I’ve lived most of my life in Bethesda and yet, when I think I know everything about the town and its surrounding areas, I always discover more. When I’m out walking with my dog and enjoying the wonderful landscape, I’ll find streams or scattered slate or huge oak trees that completely take my breath away.
It’s no coincidence that so many artists, poets, writers and musicians are from Bethesda. How can you not take inspiration from the history and beauty of this place?
There are so many places in Bethesda that feel iconic to me, whether it’s Bont Ogwen where I like to swim, or walking to where there is no sound apart from the breeze in the bull rushes and the occasional sheep bleating. All of these places move me in different ways and I never tire of them.
I would go as far as to say that Cwm Idwal, with the dramatic lake and surrounding mountains, is my favourite place on earth. What makes it so brilliant, apart from the way it changes with the seasons, the rare flowers (Lili’r Wyddfa), the carnivorous plants and all kinds of insects you’ll find here, are the connecting walking routes that offer something for all abilities. Families with young children can enjoy this spot just as much as advanced hikers. Mountains surround you – with Tryfan on your left, Y Garn on your right and Pen yr Ola Wen behind you – you won’t know which way to look. Cwm Idwal is the root of all my creativity and makes me want to sing about home.
When I’m away from home, I can carry a piece of Cwm Idwal around with me in a bespoke necklace which features a 450 million year old fossil from the top of Y Garn, made by Bethesda based jewellery designer Hannah Coates. The fossil is of a brachiopod that lived millions of years ago, when this piece of land was in the southern hemisphere and under the sea!
Caffi Blas Lôn Las is a gem on Lôn Las Ogwen, a cycle track that connects Bethesda to Bangor and the rest of Wales. My family and I regularly cycle this track from Bethesda all the way to Bangor Pier. The first thrill is cycling through Tynal Tywyll, a section of the track that goes through a dark tunnel with only a few lights. And after getting your heart racing along the cycle path, the payoff is a coffee or tea made with fresh tealeaves, homemade cakes (always with gluten free and vegan options available) and a warm welcome from Carol and her team at Caffi Blas Lôn Las. You’ll need to bring a rucksack with you as there’s so much produce to choose from. With the amazing Brefu Bach cheese or Cosyn Cymru yoghurt, it will be hard to leave empty handed. This cafe supports small businesses and local producers and is one of my favourite places to feel part of a community.
Based on Bethesda High Street, Neuadd Ogwen is a concert hall as well as many other things, with Pilates and yoga classes, drama groups and community events all held here. I’ve performed on stage both as a child in school plays and as an adult with my band, 9Bach.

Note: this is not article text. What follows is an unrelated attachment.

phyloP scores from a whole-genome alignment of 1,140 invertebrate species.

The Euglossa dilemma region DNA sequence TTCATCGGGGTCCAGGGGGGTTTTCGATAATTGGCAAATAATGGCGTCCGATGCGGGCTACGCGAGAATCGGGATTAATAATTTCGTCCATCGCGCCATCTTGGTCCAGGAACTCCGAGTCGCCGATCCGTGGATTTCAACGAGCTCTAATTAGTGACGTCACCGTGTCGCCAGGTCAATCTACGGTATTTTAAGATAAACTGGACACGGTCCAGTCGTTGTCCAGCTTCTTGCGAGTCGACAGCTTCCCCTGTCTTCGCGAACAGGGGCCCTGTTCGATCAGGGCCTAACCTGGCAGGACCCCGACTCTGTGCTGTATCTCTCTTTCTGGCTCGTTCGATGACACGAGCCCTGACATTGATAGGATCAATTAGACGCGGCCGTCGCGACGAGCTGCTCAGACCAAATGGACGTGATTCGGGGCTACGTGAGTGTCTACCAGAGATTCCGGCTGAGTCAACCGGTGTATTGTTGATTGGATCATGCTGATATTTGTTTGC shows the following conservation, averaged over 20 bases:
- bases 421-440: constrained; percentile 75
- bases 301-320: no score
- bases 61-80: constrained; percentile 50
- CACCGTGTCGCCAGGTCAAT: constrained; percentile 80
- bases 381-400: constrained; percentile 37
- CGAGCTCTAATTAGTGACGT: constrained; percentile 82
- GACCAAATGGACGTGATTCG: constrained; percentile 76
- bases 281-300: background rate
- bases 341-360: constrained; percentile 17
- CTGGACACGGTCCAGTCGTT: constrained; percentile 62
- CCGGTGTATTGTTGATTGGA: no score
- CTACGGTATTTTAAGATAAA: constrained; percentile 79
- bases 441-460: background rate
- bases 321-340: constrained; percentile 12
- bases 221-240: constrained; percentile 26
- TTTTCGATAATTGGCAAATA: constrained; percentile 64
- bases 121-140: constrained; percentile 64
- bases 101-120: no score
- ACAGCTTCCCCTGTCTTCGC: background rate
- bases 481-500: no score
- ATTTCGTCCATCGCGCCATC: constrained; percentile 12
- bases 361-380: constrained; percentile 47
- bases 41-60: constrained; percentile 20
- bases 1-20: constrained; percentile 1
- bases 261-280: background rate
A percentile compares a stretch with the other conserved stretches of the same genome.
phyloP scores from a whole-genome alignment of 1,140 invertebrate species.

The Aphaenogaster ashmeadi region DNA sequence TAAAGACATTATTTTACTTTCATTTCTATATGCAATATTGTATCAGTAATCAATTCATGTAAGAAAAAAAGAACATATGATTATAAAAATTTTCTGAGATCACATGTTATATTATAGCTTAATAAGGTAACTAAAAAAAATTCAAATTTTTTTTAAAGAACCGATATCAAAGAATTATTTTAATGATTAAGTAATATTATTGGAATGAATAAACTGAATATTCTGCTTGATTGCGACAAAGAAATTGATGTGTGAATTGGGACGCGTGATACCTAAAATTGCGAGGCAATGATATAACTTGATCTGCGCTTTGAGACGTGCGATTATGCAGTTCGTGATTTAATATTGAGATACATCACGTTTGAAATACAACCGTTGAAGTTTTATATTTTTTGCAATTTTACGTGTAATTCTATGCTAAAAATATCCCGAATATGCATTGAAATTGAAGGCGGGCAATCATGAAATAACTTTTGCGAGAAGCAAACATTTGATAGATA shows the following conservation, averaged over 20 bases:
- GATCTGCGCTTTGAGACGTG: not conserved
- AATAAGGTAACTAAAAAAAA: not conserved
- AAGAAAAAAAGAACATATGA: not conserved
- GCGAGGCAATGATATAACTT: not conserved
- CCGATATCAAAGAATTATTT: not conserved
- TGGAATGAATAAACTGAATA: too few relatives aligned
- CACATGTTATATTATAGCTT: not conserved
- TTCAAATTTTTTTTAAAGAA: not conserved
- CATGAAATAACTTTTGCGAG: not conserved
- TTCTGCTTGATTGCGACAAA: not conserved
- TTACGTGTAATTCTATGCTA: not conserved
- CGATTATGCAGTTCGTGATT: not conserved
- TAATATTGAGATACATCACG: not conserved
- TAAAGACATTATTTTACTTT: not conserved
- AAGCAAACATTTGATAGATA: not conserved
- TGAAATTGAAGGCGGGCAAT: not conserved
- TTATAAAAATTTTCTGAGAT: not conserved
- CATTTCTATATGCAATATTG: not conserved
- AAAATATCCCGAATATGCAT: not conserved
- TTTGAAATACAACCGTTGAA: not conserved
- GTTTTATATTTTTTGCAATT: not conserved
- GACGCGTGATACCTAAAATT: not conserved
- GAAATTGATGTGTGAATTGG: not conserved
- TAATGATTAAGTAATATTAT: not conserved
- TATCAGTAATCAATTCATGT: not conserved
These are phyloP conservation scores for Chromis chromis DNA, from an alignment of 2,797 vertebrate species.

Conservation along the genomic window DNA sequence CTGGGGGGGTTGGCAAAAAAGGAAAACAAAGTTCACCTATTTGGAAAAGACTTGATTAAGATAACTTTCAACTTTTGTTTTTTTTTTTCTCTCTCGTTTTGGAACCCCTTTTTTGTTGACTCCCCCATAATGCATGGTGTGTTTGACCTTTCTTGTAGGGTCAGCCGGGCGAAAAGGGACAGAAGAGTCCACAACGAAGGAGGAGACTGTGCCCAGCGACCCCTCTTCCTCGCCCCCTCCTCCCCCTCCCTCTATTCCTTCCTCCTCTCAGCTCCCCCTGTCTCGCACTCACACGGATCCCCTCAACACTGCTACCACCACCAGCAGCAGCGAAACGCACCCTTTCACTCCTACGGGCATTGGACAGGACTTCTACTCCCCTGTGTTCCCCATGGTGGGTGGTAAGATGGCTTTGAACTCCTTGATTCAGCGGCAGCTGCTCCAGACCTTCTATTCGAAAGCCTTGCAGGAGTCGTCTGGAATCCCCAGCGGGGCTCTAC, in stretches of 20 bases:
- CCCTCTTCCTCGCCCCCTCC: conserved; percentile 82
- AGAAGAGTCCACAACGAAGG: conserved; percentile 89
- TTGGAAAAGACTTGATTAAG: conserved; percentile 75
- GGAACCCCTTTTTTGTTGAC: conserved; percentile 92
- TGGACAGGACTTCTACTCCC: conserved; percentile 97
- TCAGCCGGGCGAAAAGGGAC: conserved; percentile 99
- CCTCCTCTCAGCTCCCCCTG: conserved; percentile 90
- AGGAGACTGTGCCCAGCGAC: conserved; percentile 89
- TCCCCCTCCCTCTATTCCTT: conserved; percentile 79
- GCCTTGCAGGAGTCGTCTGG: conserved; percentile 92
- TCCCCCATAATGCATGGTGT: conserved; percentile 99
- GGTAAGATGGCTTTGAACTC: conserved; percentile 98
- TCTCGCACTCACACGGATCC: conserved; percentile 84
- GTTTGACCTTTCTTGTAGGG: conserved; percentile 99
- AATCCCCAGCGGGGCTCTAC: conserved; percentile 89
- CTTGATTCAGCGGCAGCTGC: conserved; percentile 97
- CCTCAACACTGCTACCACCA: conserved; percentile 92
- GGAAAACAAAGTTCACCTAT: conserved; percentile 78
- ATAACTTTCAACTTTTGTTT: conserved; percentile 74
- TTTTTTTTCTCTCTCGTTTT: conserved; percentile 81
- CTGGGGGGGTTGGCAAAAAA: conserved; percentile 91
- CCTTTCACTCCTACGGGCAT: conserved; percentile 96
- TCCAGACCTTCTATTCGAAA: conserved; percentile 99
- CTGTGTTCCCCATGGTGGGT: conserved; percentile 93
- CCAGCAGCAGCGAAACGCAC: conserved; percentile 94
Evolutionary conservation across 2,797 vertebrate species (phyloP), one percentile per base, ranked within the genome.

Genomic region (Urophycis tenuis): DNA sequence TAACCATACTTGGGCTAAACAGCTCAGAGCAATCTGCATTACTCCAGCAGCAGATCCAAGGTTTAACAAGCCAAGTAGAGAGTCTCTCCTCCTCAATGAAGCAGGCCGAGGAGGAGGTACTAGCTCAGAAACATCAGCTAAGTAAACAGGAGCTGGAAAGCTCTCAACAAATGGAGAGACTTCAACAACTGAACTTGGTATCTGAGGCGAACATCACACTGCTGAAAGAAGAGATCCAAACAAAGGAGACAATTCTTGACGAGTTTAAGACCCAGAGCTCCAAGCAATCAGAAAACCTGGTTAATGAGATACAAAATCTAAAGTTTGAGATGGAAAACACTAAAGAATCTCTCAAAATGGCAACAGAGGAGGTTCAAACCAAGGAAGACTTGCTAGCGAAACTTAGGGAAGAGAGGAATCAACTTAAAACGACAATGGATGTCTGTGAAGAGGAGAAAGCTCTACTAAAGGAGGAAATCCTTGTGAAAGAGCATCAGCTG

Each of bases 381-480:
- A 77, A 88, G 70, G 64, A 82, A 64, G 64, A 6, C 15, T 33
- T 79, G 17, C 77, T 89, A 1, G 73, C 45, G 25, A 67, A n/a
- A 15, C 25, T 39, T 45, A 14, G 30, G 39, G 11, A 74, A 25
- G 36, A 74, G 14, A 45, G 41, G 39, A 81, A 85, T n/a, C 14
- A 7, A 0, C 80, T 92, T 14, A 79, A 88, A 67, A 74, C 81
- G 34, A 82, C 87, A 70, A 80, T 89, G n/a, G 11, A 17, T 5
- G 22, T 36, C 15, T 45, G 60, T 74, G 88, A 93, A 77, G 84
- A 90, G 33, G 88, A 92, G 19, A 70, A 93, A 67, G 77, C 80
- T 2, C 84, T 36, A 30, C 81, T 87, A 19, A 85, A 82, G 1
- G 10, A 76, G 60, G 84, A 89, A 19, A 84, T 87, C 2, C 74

World class bands pass through Bethesda and perform at Neuadd Ogwen including Jeremy Dutcher, a Wolastoqiyik of the Tobique First Nation in New Brunswick, Canada. I frequently find myself in a crowd here being amazed by the music. I’m proud of Neuadd Ogwen for always being here in Bethesda, but constantly evolving.
I'm very spiritual in my own way, and living in Bethesda, with all of your family, makes you quite sentimental at times. Tradition is embedded in you, and my ancestors – they have always come to chapel. I do love a hymn and communal singing, but spiritually it's about the energy here at Jerusalem Chapel – that is what makes me love coming here. The smell of the llyfr emynau (hymn book) and wood, and the colours here – it is so… Bethesda. I like coming here on my own though, to song write on the slightly out of tune piano in the Festri.
I've had amazing moments when it has been snowing, and we've had a power cut, yet I've walked down here in the dark and entered the chapel, still in my parka coat with a hood up. I’ve sat at the piano and have written some of my favourite songs like Llwybrau and Ffarwel here. There is also the harmonium upstairs that I like.
The energy I feel here, from all the people of the village that have frequented here over the centuries, is very powerful to me so I tend to channel that in my creativity.
You don’t have to travel far to find another landmark in Bethesda that’s rich in history. The ruins of Penrhyn Quarry Hospital, based on the outskirts of the working Penrhyn Quarry, transport us back to the 1800s when injured quarrymen would be taken to this hospital to be treated for sometimes serious injuries suffered while working in tough and hazardous conditions. The hospital was still admitting patients in the early 1930s until it eventually shut in the 1960s.
You can access it from the Lôn Las Ogwen cycle track, and for somewhere that feels so off the beaten track it’s quick to get to from the cycle path. I often come here to take a moment and breathe it all in as a mark of respect for the working men of the past and their hardship. You’ll find Penrhyn Quarry Hospital on the Llwybr Llechi Eryri (Snowdownia Slate Trail), an 83 mile trail that takes you on a journey back in time when Eryri was the centre of the slate industry.
Bethesda has mapped who I am. There are hidden gems and there are well known spots but they’re all equally important and make Bethesda such a great place to explore. For a local, the mountains are truly magnetic and always pull you back. It’s my Wales.
9bach’s album Tincian won BBC Radio 2’s Folk Album of the Year in 2015.